Saliva is faster and safer than the nasal swab to detect the coronavirus in PCR



The annoying technique of sticking a swab up the nose in PCR may have its days numbered. A study published this Monday confirms that saliva samples identify the SARS-CoV-2 virus more quickly than nasal swab tests. The research appears in Microbiology Spectrum, Journal of the American Society for Microbiology. The results are relevant for PCR tests, but not for antigen testswhich have not been studied in this work.

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"This is important because people can spread COVID-19 before they know they have it," he says. in a press release Donald K. Milton, author of the study and professor at the Institute of Applied Environmental Health of the School of Public Health of the University of Maryland (USA). “Earlier detection can reduce the spread of the disease.”

Early in the pandemic, the urgent need for increased testing was accompanied by a shortage of supplies, particularly nasal swabs, which were then the standard method of sample collection. This scarcity is what has motivated the current study.

To identify people with COVID-19, the researchers began weekly testing of saliva samples from healthy volunteers in May 2020 and continued for the next two years.

Presymptomatic patients

Of the asymptomatic volunteers who tested positive, Milton and colleagues found that those patients often showed symptoms a day or two later: "That made us wonder if saliva was better at detecting presymptomatic patients than traditional nasal swabs."

To answer that question, the researchers used data from a companion study of close contacts of people with confirmed cases of COVID-19. In the study, they took saliva and nasal swab samples from contacts every two to three days during the quarantine period. In the early stages of infection, saliva was significantly more sensitive than nasal swabs, especially before the onset of symptoms.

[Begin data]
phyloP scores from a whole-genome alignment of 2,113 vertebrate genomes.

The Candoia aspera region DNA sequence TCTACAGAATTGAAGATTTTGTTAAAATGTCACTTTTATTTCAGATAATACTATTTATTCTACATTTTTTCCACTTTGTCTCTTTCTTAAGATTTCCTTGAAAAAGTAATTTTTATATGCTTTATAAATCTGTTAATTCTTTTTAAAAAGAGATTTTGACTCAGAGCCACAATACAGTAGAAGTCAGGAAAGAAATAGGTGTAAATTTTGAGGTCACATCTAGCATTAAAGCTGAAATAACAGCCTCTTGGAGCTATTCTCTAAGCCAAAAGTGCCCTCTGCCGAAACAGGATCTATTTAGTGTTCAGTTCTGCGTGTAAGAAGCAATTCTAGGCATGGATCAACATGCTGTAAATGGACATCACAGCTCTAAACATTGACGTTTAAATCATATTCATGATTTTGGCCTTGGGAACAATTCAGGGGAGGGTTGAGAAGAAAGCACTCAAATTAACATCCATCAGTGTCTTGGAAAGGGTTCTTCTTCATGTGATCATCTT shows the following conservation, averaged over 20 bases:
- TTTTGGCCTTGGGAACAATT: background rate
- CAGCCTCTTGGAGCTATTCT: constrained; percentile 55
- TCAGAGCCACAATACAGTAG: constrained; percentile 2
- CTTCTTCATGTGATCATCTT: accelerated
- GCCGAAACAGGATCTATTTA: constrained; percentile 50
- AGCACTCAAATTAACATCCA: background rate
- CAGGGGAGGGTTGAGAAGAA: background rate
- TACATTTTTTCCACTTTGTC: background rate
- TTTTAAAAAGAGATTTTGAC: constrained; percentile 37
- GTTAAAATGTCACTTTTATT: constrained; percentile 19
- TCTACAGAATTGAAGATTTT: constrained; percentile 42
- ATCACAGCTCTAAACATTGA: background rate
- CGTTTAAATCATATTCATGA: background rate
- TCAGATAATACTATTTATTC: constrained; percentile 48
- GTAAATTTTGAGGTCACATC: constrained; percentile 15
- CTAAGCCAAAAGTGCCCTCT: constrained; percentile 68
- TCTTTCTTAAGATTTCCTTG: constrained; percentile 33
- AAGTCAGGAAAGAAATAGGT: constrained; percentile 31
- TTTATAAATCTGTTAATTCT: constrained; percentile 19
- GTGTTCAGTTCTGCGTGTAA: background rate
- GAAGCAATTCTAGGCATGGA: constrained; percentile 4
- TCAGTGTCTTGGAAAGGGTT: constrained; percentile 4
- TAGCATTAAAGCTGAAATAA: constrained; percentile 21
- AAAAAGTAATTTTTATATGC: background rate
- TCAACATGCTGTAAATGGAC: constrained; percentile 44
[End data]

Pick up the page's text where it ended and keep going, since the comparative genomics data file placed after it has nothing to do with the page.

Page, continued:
Previous research has already shown that presymptomatic SARS-CoV-2 transmission plays a greater role than symptomatic transmission.

These results have implications for improving public acceptance of COVID-19 tests, reducing the cost of mass screening, and improving the safety of health personnel performing the tests, according to the authors.

Unlike nasal swabs, self-diagnosis with saliva prevents close contact between health personnel and patients and prevents the latter from coughing and sneezing, thus spreading virus particles.

“Our research supports the use of saliva in screening on a large scale in schools and workplaces, as a means of improving screening rates as well as early detection,” says Milton, adding, “we hope that if the tests As rapid saliva tests become available, they could represent a major advance over current rapid tests based on nasal swabs.”



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